A new study has discovered that some of the stained glass in Canterbury Cathedral predates the 1170 murder of Thomas Becket by as much as four decades, which would make them among the oldest known stained glass windows in England and the world.
While there are fragments of painted window glass going back to late antiquity, the large figurative windows made by joining pieces of colored glass with soldered lead cames that we think of by “stained glass” took off with the development of Gothic architecture that allowed the installation of great windows. Very few examples predate the late 12th century.
Before this recent study, the oldest stained glass windows in the cathedral were believed to have been made after the fire that devastated the building in 1174. A series depicting the ancestors of Christ were installed in the clerestory windows of the choir between 1175 and 1220 during the post-conflagration rebuilding program (with a couple of decades of delays thrown in there when arguments between the archbishop and monks of Canterbury put a hold on glazing). They were reconfigured and moved to the Great South Window in the 1790.
In 1987, art historian Madeline Caviness proposed that four of the figures in the Ancestor Series were not Gothic but rather Romanesque in style, that they may have been older works adapted and reused in the late 12th, early 13th century. At the time, it was not possible to confirm or deny this hypothesis via scientific analysis of the elements in the glass because samples would have had to be taken, and of course one is not allowed to chip off chunks of Canterbury Cathedral’s 800-year-old (at least) windows.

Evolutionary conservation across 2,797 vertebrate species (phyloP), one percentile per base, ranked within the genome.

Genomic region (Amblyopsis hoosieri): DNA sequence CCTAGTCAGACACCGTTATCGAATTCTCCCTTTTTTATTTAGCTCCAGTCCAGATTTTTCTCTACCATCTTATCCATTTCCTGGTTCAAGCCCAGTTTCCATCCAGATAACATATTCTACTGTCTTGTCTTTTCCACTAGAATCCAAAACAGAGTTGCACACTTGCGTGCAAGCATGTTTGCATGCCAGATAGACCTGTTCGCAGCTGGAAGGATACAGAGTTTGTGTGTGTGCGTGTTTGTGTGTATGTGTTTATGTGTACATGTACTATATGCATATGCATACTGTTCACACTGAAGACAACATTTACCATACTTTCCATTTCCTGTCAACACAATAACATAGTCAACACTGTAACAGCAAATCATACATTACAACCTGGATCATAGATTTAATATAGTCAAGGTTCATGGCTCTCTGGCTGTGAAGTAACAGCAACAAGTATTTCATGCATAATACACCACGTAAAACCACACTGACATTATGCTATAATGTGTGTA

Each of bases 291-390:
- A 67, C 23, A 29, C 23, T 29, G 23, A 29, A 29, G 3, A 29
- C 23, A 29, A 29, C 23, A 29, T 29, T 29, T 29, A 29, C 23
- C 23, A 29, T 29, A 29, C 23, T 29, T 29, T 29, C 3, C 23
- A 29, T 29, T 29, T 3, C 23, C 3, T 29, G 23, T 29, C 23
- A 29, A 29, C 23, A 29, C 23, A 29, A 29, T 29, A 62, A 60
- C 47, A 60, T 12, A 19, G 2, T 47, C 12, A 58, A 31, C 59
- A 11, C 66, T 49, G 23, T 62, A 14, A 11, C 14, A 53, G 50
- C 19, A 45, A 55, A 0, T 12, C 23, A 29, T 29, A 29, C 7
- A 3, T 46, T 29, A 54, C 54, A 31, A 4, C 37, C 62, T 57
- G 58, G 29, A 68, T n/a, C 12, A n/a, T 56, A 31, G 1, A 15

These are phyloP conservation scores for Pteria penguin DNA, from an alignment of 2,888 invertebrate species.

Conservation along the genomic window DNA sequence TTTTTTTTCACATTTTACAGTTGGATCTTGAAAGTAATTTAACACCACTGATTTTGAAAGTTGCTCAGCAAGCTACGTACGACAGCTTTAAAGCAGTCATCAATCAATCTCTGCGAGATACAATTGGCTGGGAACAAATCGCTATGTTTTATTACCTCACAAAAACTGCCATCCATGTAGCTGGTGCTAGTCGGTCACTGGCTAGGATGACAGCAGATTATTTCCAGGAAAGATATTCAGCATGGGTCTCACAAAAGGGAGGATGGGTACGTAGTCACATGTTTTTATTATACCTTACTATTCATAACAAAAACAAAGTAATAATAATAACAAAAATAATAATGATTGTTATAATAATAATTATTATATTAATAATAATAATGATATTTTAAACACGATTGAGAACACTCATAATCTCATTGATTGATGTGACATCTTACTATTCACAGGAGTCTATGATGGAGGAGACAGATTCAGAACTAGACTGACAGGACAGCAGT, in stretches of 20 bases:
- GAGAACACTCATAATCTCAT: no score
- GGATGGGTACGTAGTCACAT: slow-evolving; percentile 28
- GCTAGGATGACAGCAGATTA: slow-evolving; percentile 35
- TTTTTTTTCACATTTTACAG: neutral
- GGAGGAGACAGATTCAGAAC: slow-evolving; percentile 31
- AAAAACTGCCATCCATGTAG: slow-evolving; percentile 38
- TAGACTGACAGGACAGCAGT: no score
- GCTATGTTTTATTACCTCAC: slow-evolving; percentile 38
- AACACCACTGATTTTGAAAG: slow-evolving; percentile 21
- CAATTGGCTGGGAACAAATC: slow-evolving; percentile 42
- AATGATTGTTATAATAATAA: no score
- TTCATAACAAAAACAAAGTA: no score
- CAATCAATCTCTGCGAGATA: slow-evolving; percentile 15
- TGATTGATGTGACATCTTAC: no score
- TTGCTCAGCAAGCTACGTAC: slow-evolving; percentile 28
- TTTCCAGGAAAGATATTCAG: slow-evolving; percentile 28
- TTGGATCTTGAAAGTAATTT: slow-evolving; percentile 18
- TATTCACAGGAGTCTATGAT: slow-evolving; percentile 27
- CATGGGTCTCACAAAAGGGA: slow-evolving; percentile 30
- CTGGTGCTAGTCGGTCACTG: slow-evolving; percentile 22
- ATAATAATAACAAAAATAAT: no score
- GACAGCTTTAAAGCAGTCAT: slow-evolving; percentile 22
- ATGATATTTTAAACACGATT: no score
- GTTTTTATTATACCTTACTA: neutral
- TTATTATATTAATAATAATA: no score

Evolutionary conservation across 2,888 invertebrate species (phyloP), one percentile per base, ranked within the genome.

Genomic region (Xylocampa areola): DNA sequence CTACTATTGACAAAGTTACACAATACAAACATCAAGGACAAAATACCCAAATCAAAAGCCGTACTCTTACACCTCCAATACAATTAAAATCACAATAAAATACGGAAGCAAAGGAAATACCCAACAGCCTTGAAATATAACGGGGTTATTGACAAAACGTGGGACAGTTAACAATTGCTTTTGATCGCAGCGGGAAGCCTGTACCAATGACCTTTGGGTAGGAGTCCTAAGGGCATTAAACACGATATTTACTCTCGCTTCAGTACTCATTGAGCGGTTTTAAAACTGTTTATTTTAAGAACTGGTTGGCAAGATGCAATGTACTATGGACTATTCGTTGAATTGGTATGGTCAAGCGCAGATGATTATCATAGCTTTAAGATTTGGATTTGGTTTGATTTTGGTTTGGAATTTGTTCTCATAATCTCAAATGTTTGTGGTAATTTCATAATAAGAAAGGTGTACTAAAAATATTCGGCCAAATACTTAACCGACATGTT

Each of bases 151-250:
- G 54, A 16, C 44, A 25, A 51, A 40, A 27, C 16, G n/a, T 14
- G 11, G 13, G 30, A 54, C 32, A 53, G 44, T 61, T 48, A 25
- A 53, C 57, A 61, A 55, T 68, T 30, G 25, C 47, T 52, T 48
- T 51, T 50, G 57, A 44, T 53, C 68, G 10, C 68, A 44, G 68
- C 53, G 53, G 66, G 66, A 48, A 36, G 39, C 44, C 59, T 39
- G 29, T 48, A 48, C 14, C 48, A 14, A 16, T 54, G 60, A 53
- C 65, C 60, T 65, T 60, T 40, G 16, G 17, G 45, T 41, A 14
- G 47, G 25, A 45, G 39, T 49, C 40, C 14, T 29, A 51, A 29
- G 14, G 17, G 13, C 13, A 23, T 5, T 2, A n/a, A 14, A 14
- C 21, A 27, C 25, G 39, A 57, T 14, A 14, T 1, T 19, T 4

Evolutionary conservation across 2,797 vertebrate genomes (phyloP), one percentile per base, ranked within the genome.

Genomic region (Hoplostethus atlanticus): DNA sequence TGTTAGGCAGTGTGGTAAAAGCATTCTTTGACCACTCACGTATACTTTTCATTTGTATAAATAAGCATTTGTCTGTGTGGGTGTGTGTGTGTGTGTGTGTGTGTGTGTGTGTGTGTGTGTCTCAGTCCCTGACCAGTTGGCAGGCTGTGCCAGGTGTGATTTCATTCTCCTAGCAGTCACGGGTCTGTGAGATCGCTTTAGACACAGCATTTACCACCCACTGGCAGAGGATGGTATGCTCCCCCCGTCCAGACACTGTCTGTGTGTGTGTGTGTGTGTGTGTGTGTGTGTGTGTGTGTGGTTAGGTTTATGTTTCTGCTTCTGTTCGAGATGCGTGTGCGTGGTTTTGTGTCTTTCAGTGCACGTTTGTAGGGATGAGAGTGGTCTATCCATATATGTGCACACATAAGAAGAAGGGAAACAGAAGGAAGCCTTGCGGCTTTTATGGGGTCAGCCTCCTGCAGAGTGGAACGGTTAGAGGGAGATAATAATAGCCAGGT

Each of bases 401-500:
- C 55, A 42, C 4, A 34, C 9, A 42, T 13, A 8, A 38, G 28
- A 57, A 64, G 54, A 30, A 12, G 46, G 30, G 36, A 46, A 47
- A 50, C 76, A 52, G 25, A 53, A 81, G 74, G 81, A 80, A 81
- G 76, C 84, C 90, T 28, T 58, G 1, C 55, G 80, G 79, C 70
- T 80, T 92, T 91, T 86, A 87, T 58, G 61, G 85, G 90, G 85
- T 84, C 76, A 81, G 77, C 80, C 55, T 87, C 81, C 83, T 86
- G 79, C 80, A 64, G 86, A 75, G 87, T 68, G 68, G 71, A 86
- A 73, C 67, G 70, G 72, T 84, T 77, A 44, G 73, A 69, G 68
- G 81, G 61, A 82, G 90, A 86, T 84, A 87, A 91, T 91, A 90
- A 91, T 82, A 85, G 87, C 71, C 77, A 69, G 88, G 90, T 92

University of College London (UCL) researchers were recently able to test Caviness’ hypothesis using a non-invasive technology modified specifically for use on stained glass windows still in their original architectural context. They customized a portable x-ray fluorescence (pXRF) spectrometer with an ingenious attachment dubbed the WindoLyzer that counters interference from the lead cames that bind the glass pieces. The attachment was modeled with software and 3D printed, so it can be replicated at will at little expense for easy and cheap in situ element analysis.
Researchers looked at three figures that were part of Ancestors of Christ series: Methuselah, Ezekias and Nathan. Nathan is one of the figures Caviness pointed to as being Romanesque. The pXRF shines an x-ray beam on the glass. The glass radiates and the spectrometer can detect the chemical element composition of the glass from that radiation.
The condition of the surface of the cathedral glass, already prone to deterioration from its relatively unstable composition and then exposed for centuries to nefarious environmental elements, made it challenging to characterize all of the elements in glass. Five of them are fully quantifiable by pXRF — Copper (Cu), Zinc (Zn), Rubidium (Rb), Strontium (Sr) and Zirconium (Zr) — and together they are sufficient to date and identify glass recipes by region, sometimes even by workshop.
Methuselah and Ezekias were made of similar glass and installed in the arched clerestory windows during the reconstruction, ca. 1178-9 for Methuselah, ca. 1213-1220 for Ezekias. Nathan was installed in the clerestory around the same time as Ezekias, but the type of glass marks it as a much earlier production, made between 1130 and 1160.
Now that Nathan has been confirmed to predate the fire by decades, researchers think the windows that managed to survive the conflagration were dismantled, stored and then reinstalled as part of the Ancestor Series.
Prof Caviness said she was “delighted” to hear that her assessment had been confirmed by Dr [Laura] Ware Adlington.
“The scientific findings, the observations and the chronology of the cathedral itself all fit together very nicely now,” she told BBC News. Prof Caviness, who is now 83, told me that the finding had jolted her out of a “Covid numbness” that she had been feeling.
“I wish I was younger and could throw myself more into helping Laura with her future work. But I’ve certainly got a few more projects to feed her.”
The study has been published in the journal Heritage and can be read here.